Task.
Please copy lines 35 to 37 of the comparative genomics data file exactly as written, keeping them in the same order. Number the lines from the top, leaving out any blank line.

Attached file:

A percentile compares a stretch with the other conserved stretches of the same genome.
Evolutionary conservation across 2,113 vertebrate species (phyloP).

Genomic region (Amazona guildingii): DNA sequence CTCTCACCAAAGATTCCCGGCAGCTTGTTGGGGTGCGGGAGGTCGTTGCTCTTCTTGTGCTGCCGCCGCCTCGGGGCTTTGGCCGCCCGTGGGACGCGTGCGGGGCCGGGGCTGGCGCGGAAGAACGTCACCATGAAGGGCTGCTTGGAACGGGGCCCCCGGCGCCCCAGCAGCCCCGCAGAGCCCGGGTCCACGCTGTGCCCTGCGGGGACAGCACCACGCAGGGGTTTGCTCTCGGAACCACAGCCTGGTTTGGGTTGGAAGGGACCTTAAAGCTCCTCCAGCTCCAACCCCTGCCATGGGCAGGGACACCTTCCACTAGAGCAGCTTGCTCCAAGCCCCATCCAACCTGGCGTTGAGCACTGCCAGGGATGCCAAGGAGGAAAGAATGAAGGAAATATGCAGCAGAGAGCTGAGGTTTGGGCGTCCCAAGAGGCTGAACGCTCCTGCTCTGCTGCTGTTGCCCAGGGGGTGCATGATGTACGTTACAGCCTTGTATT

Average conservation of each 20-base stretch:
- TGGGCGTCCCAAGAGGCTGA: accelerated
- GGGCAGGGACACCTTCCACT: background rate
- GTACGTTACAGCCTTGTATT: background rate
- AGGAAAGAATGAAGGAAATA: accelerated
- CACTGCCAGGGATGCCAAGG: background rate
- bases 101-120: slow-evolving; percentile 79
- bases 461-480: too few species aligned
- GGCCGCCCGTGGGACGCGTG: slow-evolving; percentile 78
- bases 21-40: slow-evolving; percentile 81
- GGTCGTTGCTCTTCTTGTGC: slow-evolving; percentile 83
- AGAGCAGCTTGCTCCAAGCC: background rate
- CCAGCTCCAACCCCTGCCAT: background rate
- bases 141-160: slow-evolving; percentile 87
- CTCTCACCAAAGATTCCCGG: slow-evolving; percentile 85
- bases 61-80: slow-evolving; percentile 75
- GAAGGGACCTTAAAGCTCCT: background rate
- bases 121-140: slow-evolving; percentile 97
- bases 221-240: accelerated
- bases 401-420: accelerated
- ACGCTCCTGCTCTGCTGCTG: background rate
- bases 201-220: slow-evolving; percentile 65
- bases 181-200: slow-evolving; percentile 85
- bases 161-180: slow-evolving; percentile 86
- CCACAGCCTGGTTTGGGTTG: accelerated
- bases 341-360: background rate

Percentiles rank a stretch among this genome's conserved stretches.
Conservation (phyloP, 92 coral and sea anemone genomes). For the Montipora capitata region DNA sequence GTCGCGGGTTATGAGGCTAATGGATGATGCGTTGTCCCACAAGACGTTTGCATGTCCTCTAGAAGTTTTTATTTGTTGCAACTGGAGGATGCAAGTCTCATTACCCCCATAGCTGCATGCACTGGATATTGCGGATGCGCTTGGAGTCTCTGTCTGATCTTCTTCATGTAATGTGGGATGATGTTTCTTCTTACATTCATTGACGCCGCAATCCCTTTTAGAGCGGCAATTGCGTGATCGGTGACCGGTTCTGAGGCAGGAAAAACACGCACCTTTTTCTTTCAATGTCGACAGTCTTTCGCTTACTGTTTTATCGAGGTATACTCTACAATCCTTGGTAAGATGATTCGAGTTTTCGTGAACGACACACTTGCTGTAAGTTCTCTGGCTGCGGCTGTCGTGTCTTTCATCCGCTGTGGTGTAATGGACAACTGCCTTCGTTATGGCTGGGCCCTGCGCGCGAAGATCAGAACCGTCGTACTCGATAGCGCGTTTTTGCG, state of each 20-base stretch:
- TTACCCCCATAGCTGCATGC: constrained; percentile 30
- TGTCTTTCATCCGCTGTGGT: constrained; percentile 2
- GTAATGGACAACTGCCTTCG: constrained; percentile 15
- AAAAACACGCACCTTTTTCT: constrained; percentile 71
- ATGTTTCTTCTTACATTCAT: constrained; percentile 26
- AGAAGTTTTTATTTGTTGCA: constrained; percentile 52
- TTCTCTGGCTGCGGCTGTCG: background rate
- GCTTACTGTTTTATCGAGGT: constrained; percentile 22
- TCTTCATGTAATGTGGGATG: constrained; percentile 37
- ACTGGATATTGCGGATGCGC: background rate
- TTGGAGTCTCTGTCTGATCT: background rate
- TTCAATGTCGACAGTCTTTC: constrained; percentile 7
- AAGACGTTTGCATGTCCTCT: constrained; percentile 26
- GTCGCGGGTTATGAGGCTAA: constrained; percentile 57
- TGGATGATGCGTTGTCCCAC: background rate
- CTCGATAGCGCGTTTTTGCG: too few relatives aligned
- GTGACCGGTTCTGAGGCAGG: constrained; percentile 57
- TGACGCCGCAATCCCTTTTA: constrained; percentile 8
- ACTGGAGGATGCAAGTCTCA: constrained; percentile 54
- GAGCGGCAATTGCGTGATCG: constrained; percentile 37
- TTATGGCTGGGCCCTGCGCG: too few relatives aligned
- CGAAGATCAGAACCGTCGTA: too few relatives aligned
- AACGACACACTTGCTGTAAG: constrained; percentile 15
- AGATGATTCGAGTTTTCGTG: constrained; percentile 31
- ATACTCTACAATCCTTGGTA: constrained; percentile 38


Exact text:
- AAAAACACGCACCTTTTTCT: constrained; percentile 71
- ATGTTTCTTCTTACATTCAT: constrained; percentile 26
- AGAAGTTTTTATTTGTTGCA: constrained; percentile 52